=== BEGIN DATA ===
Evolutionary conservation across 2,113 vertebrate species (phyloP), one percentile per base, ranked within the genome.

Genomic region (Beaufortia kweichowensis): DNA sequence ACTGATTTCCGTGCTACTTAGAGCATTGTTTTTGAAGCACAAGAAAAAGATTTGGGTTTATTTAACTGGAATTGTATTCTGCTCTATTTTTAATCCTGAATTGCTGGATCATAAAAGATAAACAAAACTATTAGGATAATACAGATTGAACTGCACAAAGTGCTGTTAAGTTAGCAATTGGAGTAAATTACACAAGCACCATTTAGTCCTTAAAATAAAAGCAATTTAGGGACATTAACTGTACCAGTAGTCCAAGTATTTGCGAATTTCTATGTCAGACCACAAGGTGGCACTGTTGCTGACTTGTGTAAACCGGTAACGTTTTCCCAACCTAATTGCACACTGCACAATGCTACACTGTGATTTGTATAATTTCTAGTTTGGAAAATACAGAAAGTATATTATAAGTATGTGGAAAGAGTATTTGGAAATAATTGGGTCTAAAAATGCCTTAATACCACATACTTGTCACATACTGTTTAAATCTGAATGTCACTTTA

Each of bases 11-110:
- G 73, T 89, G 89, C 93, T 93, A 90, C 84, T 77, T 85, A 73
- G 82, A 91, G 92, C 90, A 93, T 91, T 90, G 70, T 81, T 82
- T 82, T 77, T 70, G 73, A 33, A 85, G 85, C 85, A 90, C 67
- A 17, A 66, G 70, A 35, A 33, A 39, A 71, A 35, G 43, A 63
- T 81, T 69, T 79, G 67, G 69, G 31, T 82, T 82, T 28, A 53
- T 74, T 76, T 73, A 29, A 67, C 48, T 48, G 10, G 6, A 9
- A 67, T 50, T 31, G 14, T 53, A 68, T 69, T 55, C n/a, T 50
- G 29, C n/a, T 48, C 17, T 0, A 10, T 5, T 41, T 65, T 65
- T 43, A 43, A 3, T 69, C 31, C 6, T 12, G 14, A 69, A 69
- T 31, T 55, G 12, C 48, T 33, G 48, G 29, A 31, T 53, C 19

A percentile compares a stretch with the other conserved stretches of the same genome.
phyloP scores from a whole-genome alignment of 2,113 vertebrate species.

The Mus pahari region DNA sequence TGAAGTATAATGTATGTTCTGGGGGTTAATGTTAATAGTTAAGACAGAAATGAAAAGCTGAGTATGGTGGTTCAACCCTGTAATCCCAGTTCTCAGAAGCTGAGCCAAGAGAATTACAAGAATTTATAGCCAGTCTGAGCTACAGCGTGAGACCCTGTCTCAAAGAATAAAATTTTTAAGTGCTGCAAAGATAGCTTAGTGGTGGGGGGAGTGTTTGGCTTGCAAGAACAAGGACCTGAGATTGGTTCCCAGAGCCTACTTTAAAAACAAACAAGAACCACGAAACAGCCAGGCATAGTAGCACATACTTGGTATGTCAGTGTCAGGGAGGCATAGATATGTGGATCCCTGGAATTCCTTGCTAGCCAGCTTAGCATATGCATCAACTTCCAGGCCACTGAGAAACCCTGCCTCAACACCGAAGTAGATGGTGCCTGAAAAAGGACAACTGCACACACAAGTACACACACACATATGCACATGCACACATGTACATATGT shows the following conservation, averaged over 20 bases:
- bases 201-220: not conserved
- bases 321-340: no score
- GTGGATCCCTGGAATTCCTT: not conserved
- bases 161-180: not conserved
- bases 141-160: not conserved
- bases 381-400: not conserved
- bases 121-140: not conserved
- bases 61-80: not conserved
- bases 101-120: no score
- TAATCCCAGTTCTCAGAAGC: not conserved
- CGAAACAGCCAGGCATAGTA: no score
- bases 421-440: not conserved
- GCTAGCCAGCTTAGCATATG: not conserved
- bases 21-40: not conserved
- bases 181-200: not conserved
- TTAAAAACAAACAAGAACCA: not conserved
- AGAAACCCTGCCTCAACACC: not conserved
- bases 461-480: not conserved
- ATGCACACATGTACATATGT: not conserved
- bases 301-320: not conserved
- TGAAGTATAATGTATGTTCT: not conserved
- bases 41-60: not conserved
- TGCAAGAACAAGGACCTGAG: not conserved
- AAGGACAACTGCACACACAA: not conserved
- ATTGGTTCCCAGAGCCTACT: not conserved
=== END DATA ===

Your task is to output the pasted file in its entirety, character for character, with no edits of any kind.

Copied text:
Evolutionary conservation across 2,113 vertebrate species (phyloP), one percentile per base, ranked within the genome.

Genomic region (Beaufortia kweichowensis): DNA sequence ACTGATTTCCGTGCTACTTAGAGCATTGTTTTTGAAGCACAAGAAAAAGATTTGGGTTTATTTAACTGGAATTGTATTCTGCTCTATTTTTAATCCTGAATTGCTGGATCATAAAAGATAAACAAAACTATTAGGATAATACAGATTGAACTGCACAAAGTGCTGTTAAGTTAGCAATTGGAGTAAATTACACAAGCACCATTTAGTCCTTAAAATAAAAGCAATTTAGGGACATTAACTGTACCAGTAGTCCAAGTATTTGCGAATTTCTATGTCAGACCACAAGGTGGCACTGTTGCTGACTTGTGTAAACCGGTAACGTTTTCCCAACCTAATTGCACACTGCACAATGCTACACTGTGATTTGTATAATTTCTAGTTTGGAAAATACAGAAAGTATATTATAAGTATGTGGAAAGAGTATTTGGAAATAATTGGGTCTAAAAATGCCTTAATACCACATACTTGTCACATACTGTTTAAATCTGAATGTCACTTTA

Each of bases 11-110:
- G 73, T 89, G 89, C 93, T 93, A 90, C 84, T 77, T 85, A 73
- G 82, A 91, G 92, C 90, A 93, T 91, T 90, G 70, T 81, T 82
- T 82, T 77, T 70, G 73, A 33, A 85, G 85, C 85, A 90, C 67
- A 17, A 66, G 70, A 35, A 33, A 39, A 71, A 35, G 43, A 63
- T 81, T 69, T 79, G 67, G 69, G 31, T 82, T 82, T 28, A 53
- T 74, T 76, T 73, A 29, A 67, C 48, T 48, G 10, G 6, A 9
- A 67, T 50, T 31, G 14, T 53, A 68, T 69, T 55, C n/a, T 50
- G 29, C n/a, T 48, C 17, T 0, A 10, T 5, T 41, T 65, T 65
- T 43, A 43, A 3, T 69, C 31, C 6, T 12, G 14, A 69, A 69
- T 31, T 55, G 12, C 48, T 33, G 48, G 29, A 31, T 53, C 19

A percentile compares a stretch with the other conserved stretches of the same genome.
phyloP scores from a whole-genome alignment of 2,113 vertebrate species.

The Mus pahari region DNA sequence TGAAGTATAATGTATGTTCTGGGGGTTAATGTTAATAGTTAAGACAGAAATGAAAAGCTGAGTATGGTGGTTCAACCCTGTAATCCCAGTTCTCAGAAGCTGAGCCAAGAGAATTACAAGAATTTATAGCCAGTCTGAGCTACAGCGTGAGACCCTGTCTCAAAGAATAAAATTTTTAAGTGCTGCAAAGATAGCTTAGTGGTGGGGGGAGTGTTTGGCTTGCAAGAACAAGGACCTGAGATTGGTTCCCAGAGCCTACTTTAAAAACAAACAAGAACCACGAAACAGCCAGGCATAGTAGCACATACTTGGTATGTCAGTGTCAGGGAGGCATAGATATGTGGATCCCTGGAATTCCTTGCTAGCCAGCTTAGCATATGCATCAACTTCCAGGCCACTGAGAAACCCTGCCTCAACACCGAAGTAGATGGTGCCTGAAAAAGGACAACTGCACACACAAGTACACACACACATATGCACATGCACACATGTACATATGT shows the following conservation, averaged over 20 bases:
- bases 201-220: not conserved
- bases 321-340: no score
- GTGGATCCCTGGAATTCCTT: not conserved
- bases 161-180: not conserved
- bases 141-160: not conserved
- bases 381-400: not conserved
- bases 121-140: not conserved
- bases 61-80: not conserved
- bases 101-120: no score
- TAATCCCAGTTCTCAGAAGC: not conserved
- CGAAACAGCCAGGCATAGTA: no score
- bases 421-440: not conserved
- GCTAGCCAGCTTAGCATATG: not conserved
- bases 21-40: not conserved
- bases 181-200: not conserved
- TTAAAAACAAACAAGAACCA: not conserved
- AGAAACCCTGCCTCAACACC: not conserved
- bases 461-480: not conserved
- ATGCACACATGTACATATGT: not conserved
- bases 301-320: not conserved
- TGAAGTATAATGTATGTTCT: not conserved
- bases 41-60: not conserved
- TGCAAGAACAAGGACCTGAG: not conserved
- AAGGACAACTGCACACACAA: not conserved
- ATTGGTTCCCAGAGCCTACT: not conserved